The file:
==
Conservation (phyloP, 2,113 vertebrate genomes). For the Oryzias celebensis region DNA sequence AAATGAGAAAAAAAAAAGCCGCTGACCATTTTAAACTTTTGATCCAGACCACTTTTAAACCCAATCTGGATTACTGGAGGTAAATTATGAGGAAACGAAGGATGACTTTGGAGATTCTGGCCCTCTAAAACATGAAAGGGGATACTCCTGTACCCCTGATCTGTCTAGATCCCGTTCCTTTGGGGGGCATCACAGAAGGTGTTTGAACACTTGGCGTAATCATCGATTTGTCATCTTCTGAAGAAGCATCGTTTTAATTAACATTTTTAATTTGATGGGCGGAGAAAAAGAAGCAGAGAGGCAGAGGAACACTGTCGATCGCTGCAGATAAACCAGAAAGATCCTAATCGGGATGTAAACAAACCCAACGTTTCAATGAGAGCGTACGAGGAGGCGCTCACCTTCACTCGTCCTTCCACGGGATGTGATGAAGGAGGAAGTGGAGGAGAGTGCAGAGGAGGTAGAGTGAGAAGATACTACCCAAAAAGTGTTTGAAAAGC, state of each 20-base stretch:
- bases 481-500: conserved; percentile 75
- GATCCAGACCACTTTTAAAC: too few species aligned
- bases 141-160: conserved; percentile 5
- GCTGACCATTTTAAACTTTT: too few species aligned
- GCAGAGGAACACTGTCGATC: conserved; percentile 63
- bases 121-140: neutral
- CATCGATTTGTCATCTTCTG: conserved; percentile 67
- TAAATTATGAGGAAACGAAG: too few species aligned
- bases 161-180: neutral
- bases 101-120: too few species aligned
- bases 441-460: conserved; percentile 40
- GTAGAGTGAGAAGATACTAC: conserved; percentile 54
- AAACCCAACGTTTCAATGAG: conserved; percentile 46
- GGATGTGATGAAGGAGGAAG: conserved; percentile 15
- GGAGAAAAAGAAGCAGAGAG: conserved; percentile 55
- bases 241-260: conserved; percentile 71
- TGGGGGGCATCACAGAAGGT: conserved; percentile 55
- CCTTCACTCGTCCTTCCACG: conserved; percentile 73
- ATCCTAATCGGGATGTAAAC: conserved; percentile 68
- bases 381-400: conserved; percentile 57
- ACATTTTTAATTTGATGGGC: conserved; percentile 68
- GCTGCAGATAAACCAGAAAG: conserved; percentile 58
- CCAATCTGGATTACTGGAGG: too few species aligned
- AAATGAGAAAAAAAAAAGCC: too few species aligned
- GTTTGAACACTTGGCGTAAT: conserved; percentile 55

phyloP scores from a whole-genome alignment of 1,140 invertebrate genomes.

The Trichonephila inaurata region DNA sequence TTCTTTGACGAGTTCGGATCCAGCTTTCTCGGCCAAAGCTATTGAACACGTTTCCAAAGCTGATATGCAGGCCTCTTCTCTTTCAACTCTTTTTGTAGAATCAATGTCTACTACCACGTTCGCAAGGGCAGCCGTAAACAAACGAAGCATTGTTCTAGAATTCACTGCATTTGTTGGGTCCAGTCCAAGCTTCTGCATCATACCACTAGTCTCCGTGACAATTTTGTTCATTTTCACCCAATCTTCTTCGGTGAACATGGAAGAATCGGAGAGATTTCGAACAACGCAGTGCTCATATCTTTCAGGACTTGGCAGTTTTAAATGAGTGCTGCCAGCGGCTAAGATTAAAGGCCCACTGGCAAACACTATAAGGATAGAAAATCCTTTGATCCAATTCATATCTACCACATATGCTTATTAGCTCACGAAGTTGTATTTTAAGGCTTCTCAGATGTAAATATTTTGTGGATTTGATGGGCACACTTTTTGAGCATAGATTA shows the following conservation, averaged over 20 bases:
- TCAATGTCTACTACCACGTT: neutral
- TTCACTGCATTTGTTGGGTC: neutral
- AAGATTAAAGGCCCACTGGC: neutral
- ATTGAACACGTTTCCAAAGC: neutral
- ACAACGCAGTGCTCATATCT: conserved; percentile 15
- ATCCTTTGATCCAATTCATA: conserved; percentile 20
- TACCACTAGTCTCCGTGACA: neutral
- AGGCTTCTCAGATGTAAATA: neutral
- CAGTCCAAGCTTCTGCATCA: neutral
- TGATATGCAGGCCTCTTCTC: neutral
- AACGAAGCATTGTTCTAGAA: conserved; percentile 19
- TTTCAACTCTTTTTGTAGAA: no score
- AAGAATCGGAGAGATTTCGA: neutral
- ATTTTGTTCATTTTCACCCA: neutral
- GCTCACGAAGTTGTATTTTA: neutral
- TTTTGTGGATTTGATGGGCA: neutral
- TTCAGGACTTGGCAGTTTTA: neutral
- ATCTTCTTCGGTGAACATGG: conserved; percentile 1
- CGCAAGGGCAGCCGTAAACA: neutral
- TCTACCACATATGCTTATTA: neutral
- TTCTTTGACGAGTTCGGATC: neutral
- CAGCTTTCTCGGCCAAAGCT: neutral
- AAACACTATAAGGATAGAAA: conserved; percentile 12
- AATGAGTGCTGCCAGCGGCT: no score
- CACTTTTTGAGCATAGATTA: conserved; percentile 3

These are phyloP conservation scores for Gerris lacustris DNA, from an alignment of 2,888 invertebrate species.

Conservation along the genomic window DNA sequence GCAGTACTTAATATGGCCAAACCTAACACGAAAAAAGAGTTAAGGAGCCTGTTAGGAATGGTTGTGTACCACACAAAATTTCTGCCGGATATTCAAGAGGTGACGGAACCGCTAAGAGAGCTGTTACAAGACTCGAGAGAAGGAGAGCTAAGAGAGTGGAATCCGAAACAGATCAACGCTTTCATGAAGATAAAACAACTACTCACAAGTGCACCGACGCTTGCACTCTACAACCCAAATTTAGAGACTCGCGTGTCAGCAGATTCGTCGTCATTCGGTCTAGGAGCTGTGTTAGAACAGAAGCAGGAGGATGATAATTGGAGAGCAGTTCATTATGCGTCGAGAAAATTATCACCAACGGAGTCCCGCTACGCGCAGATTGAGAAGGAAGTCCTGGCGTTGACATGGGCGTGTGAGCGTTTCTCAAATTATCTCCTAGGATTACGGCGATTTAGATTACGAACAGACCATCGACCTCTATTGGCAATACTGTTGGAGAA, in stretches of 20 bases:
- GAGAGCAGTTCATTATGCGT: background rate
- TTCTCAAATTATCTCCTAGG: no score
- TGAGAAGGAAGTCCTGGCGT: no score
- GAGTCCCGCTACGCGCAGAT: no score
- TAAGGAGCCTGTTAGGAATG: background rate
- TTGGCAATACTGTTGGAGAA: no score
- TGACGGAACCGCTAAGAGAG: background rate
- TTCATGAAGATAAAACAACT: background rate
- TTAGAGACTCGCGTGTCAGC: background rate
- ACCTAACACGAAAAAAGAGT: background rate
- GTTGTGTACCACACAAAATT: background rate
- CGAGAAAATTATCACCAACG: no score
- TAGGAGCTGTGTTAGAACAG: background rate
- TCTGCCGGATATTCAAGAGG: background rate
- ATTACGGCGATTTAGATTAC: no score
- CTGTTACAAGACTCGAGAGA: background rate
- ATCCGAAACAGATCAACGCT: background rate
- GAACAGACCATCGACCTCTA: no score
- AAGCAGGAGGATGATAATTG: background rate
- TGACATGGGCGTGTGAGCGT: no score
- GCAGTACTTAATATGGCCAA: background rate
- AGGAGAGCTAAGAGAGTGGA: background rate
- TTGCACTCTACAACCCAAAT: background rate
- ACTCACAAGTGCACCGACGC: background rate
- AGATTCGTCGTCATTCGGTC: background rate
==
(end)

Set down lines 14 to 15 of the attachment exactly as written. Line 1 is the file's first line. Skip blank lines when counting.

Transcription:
- AAACCCAACGTTTCAATGAG: conserved; percentile 46
- GGATGTGATGAAGGAGGAAG: conserved; percentile 15